1986–87 Edmonton Oilers 106 6 2 Won Stanley Cup (PHI)
1987–88 Calgary Flames 105 2 1 Lost Division Finals (EDM)
1988–89 Calgary Flames 117 2 2 Won Stanley Cup (MTL)
1989–90 Boston Bruins 101 2 1 Lost Stanley Cup Finals (EDM)
1990–91 Chicago Blackhawks 106 1 1 Lost Division Semifinals (MNS)
1991–92 New York Rangers 105 7 1 Lost Division Finals (PIT)
1992–93 Pittsburgh Penguins 119 10 1 Lost Division Finals (NYI)
1993–94 New York Rangers 112 6 2 Won Stanley Cup (VAN)
1994–95 Detroit Red Wings 070[nb 2] 5 1 Lost Stanley Cup Finals (NJD)
1995–96 Detroit Red Wings 131 27 2 Lost Conference Finals (COL)
1996–97 Colorado Avalanche 107 3 1 Lost Conference Finals (DET)
1997–98 Dallas Stars 109 2 1 Lost Conference Finals (DET)
1998–99 Dallas Stars 114 9 2 Won Stanley Cup (BUF)
1999–2000 St. Louis Blues 114 6 1 Lost Conference Quarterfinals (SJS)
2000–01 Colorado Avalanche 118 7 2 Won Stanley Cup (NJD)
2001–02 Detroit Red Wings 116 15 3 Won Stanley Cup (CAR)
2002–03 Ottawa Senators 113 2 1 Lost Conference Finals (NJD)
2003–04 Detroit Red Wings 109 3 4 Lost Conference Semifinals (CGY)
2004–05 The Presidents' Trophy was not awarded due to the lockout that canceled the entire season.
2005–06 Detroit Red Wings 124 11 5 Lost Conference Quarterfinals (EDM)
2006–07 Buffalo Sabres 113 0 1 Lost Conference Finals (OTT)
2007–08 Detroit Red Wings 115 7 6 Won Stanley Cup (PIT)
2008–09 San Jose Sharks 117 1 1 Lost Conference Quarterfinals (ANA)
2009–10 Washington Capitals 121 8 1 Lost Conference Quarterfinals (MTL)
2010–11 Vancouver Canucks 117 10 1 Lost Stanley Cup Finals (BOS)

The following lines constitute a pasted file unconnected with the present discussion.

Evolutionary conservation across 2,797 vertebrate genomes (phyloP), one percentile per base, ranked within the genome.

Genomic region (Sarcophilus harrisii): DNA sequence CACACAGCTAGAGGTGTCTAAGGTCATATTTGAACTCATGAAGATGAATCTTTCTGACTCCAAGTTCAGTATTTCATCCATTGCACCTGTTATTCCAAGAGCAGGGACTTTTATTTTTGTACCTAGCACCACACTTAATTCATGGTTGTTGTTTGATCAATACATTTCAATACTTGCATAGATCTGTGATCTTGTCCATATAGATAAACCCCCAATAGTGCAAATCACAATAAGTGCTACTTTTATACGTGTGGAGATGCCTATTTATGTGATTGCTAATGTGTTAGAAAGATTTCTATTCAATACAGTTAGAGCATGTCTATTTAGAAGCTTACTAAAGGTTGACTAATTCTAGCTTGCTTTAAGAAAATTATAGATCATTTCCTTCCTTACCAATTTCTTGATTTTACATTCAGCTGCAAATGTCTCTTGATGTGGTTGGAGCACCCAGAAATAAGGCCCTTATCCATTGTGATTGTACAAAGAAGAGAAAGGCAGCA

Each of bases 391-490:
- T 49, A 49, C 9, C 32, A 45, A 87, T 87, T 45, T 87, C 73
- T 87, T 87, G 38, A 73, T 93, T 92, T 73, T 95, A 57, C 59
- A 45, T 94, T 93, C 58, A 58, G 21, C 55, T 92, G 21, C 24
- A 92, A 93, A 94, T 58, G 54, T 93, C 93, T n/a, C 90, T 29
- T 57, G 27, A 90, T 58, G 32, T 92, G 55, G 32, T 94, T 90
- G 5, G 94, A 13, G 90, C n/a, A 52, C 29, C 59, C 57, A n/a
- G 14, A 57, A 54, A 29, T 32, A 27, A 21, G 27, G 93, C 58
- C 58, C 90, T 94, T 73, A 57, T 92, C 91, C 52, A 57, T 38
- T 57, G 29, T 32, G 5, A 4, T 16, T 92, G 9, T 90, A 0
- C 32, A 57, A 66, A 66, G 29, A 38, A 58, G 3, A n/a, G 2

2011–12 Vancouver Canucks 111 2 2 Lost Conference Quarterfinals (LAK)
2012–13 Chicago Blackhawks 77[nb 3] 5 2 Won Stanley Cup (BOS)
2013–14 Boston Bruins 117 1 2 Lost Second Round (MTL)
2014–15 New York Rangers 113 3 3 Lost Conference Finals (TBL)
2015–16 Washington Capitals 120 11 2 Lost Second Round (PIT)
2016–17 Washington Capitals 118 7 3 Lost Second Round (PIT)
2017–18 Nashville Predators 117 3 1 Lost Second Round (WPG)
2018–19 Tampa Bay Lightning 128 21 1 Lost First Round (CBJ)
  1. The playoff format has changed over the years. See Stanley Cup playoffs for more information.
  2. Only 48 games were played in the 1994–95 season due to a lockout. Detroit's 70 points in 48 games extrapolates to 122 points in 84 games, which was the standard season length at the time.
  3. Only 48 games were played in the 2012–13 season due to a lockout. Chicago's 77 points in 48 games extrapolates to 132 points in an 82-game season; this number would have eclipsed Detroit's record by one, and would have tied the record-high of points held by the 1976–77 Montreal Canadiens (the trophy did not exist at the time, and Montreal accomplished the feat in 80 games).

Related pagesEdit

ReferencesEdit

General
  • "Presidents' Trophy history". NHL. Retrieved 2007-09-15.
  • "Presidents' Trophy history". LegendsofHockey.net. Retrieved 2007-09-15.
  • "Stanley Cup Champions and Finalists". NHL. Retrieved 2007-09-15.
Specific
  1. 1.0 1.1 1.2 1.3 "Presidents' Trophy history". NHL.com. Retrieved 2009-10-10.
  2. "Presidents Trophy Buffalo Bound". NHL.com. Retrieved 2007-09-15.
  3. Rosen, Dan. "A short-term celebration". NHL.com. Retrieved 2009-10-26.
  4. 4.0 4.1 "History of the Prince of Wales Trophy". Legends of Hockey.net. Retrieved 2007-09-05.
  5. "Final Standings". NHL.com. Retrieved 2007-09-15.